Metaphors and Responsibility

by Maxine Greene

"The Possible's slow fuse is lit by the imagination"
Emily Dickinson

The fuse may be slow because of the ways in which the imaginative capacity has been ignored. In the many education reports that have appeared in recent years, imagination plays no part. In plans for cooperative work among teachers and professors, the stress is on pragmatic issues: standards, disciplines, benchmarks, approaches to assessment. The exclusion of metaphor and imagination from projects for reconstruction cannot be due to a lack of acquaintance with literature and other arts. Old dualisms, old oppositions seem to persist when education is talked about: the subjective is opposed to the objective, the affective to the cognitive. People feel compelled to use the flat language of the social sciences when they make proposals about young people, especially those different from themselves. They try to be cool, empirical, "objective" when deciding how diverse youth ought to come together, to be initiated into a common world. The manageable and the predictable become important, not the unmeasurable and the merely possible. We might recall Wallace Stevens and his rendering of that metaphor for imagination­the "blue guitar":

They said, "You have a blue guitar,
You do not play things as they are."

The man replied, "Things as they are
Are changed upon the blue guitar."

And they said then, "But play, you must,
A tune beyond us, yet ourselves,

A tune upon the blue guitar
Of things exactly as they are."

Those who demand a rendering of "things exactly as they are" often assume an objective reality that can and should be precisely captured. To use imagination is to summon up an "as/if", to look at things as if they could be otherwise. This does not deny firm evidence of what is "real" and "true." It does, however, enable us to break with the one-dimensional vision, to look towards what might or what ought to be. Clearly, this is troubling to those who seek the comfort of the familiar. For others, however, it signifies an end to submission to the taken-for-granted, to what has seemed inescapably "given": the "bell curve" rendering of human intelligence; the inevitability of poverty; the tie between material success and merit. It often takes metaphorical thinking to break with old certainties in this way, whether we realize it fully or reflect on what it means.

We do realize that a metaphor enables us to understand one thing better by likening it to what is not, as in the case of the blue guitar. Poetry still is the source of the best examples. Here is Muriel Rukeyser writing about breaking through boundaries, doing unexpected things with space:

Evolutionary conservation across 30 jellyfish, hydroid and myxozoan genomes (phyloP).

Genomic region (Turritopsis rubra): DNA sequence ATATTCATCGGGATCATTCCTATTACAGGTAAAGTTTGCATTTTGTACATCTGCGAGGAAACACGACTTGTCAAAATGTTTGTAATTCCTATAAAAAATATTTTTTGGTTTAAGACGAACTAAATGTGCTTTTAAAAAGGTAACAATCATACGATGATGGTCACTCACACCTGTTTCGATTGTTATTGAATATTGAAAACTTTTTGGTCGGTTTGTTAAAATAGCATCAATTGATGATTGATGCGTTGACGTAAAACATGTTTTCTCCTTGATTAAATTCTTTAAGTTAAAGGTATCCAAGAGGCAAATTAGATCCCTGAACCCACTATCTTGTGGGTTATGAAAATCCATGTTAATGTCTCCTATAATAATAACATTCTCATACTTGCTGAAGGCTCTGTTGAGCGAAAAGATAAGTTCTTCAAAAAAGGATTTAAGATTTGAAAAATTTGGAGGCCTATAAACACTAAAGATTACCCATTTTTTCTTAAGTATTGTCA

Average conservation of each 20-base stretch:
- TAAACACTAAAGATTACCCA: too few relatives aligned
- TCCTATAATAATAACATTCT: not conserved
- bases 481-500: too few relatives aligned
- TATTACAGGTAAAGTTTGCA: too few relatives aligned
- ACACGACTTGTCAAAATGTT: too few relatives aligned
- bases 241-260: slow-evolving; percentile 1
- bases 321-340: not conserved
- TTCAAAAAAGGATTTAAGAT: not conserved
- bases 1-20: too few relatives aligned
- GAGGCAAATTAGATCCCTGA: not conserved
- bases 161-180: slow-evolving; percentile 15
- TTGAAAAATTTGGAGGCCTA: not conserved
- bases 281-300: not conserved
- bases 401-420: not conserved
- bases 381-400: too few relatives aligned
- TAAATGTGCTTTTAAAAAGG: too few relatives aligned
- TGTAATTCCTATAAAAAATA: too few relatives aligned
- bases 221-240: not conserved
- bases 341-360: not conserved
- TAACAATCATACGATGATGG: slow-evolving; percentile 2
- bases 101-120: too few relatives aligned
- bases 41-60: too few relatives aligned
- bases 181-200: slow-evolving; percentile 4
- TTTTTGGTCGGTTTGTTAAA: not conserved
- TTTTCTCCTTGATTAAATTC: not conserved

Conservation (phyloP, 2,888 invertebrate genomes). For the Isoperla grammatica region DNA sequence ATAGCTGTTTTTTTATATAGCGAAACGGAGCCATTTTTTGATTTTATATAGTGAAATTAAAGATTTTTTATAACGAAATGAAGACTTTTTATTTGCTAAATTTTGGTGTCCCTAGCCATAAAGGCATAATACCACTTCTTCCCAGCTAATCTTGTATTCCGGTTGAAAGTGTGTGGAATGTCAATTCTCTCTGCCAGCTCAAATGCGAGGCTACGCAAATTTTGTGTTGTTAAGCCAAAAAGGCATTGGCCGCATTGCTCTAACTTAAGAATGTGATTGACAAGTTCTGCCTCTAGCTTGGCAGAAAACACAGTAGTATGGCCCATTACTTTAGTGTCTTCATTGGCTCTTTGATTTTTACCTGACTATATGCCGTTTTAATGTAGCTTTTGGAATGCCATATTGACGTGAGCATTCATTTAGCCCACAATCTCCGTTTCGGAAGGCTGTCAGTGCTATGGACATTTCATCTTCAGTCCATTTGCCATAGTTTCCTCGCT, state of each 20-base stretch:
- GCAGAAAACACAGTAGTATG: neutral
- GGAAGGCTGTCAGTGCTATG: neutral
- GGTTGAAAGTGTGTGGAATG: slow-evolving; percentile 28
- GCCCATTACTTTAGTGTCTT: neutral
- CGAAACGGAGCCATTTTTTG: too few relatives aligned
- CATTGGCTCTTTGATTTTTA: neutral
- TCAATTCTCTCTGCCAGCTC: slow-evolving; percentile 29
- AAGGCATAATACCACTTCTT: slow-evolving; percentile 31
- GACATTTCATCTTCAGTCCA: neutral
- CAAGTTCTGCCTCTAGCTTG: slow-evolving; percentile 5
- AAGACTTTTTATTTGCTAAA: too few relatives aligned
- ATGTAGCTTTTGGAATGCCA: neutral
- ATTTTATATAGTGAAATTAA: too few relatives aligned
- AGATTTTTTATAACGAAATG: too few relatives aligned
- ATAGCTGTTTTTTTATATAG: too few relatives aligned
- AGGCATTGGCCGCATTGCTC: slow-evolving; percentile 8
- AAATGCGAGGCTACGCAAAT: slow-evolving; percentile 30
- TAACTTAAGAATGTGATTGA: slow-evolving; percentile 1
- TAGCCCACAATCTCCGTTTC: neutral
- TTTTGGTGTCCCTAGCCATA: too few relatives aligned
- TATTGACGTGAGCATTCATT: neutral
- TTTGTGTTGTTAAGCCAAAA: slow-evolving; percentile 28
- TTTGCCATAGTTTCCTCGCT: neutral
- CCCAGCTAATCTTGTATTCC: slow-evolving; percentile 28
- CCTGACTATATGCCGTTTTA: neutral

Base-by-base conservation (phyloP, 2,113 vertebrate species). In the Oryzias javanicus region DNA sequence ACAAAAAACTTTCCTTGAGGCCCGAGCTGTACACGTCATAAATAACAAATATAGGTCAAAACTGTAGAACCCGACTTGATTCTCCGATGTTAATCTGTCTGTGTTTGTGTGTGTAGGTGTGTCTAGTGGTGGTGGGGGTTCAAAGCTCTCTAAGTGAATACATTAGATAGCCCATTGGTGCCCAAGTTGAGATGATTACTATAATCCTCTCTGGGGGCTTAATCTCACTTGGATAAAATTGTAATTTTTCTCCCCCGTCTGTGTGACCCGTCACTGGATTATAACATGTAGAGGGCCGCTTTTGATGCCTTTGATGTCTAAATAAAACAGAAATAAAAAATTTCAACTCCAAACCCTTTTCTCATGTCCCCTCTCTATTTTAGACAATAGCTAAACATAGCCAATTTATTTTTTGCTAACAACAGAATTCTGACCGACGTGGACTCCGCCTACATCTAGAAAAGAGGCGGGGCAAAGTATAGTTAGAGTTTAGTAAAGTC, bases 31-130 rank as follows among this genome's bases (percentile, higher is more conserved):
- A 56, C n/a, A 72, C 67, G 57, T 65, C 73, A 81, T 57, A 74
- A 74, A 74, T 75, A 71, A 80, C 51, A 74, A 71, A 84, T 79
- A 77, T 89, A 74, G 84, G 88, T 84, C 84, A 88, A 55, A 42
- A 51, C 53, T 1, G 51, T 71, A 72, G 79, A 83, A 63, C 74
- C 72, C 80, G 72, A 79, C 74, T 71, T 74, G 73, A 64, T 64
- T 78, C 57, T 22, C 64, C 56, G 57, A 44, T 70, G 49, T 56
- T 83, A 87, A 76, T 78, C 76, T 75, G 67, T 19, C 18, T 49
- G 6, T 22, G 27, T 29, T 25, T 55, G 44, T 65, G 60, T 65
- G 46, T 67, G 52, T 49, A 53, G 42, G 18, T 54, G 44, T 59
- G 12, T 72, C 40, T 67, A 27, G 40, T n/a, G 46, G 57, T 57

After the lifting of the mist
after the lift of the heavy rains
the sky stands clear
and the cries of the city risen in day
I remember the buildings are space
walled, to let space be used for living
I mind this room is space
this drinking glass is space
whose boundary of glass
lets me give you drink and space to
your hand, my hand being space
containing skies and constellations
your face
carries the reaches of air
I know I am space
my words are air.
As in so many other instances of metaphor, we are enabled to move from one state of things to another, to reach through the walls, the glass towards the possibility of "skies and constellations"­and do so by an imaginative act.

An obvious response, certainly from those who want things "as they are," is to ask what the "blue guitar" or a "hand being space" literally mean. But there are many who make the point that a metaphor does not say what it means; since the meaning of it is the transformation it brings about in the listener or the reader. "Metaphor," writes G.B. Madison in The Hermeneutics of Postmo-dernity, "performs an existential function in that it provokes a change in the way we view things, it brings about a transformation in our thinking." The intelligibility of the blue guitar or the hand being space lies in its power to effect a change in attitude, direction, and at length understanding.

If meaning, then, is an event or a happening, it may be a generator of choosing on the part of the participant­the reader or the listener. This does not mean, however, that metaphor is not linked with language or that the unexpected perspectives it may open are not due to unexpected usages of words. The center of language may well be the metaphor; and it is language that has the capability of provoking changes in our ways of thinking, knowing, seeing. One of the things that makes metaphor so important to the discourse about education is that it can make visible and palpable particular phenomena, those so often submerged in categories. It may well be that attention paid to literature and the several arts, not simply as component parts of new curricula, but as occasions for experience on the part of those engaged in observing and reform, can release ways of seeing that go beyond the language of report.